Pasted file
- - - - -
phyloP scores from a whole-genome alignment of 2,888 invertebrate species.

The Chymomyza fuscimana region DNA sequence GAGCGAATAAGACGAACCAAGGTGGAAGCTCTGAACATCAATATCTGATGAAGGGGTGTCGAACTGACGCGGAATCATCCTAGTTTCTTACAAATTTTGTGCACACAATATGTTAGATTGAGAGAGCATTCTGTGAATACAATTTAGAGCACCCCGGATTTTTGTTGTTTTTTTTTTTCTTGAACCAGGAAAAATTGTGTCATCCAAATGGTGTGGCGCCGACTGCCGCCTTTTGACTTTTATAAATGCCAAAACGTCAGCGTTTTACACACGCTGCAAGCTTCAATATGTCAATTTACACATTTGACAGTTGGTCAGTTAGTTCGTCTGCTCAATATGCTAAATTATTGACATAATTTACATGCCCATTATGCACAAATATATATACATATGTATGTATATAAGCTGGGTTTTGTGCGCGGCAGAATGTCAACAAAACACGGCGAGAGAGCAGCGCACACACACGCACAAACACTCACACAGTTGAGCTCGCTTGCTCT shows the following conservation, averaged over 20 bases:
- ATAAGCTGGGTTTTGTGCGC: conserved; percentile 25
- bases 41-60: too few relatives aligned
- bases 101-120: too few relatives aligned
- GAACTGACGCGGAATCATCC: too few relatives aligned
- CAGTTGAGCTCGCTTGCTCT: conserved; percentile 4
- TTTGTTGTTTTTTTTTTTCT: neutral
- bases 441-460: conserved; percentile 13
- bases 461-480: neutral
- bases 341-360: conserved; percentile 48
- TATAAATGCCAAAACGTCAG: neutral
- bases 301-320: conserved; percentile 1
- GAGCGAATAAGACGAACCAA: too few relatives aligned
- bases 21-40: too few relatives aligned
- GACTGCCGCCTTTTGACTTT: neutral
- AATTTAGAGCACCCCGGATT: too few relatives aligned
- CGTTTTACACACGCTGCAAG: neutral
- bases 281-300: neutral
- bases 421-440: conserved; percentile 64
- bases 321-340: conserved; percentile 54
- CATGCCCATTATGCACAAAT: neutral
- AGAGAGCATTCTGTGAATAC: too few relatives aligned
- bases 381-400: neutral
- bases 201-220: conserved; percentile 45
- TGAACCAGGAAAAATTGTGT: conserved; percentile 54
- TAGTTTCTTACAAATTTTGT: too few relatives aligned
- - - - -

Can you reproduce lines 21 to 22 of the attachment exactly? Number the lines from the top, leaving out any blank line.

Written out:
- bases 321-340: conserved; percentile 54
- CATGCCCATTATGCACAAAT: neutral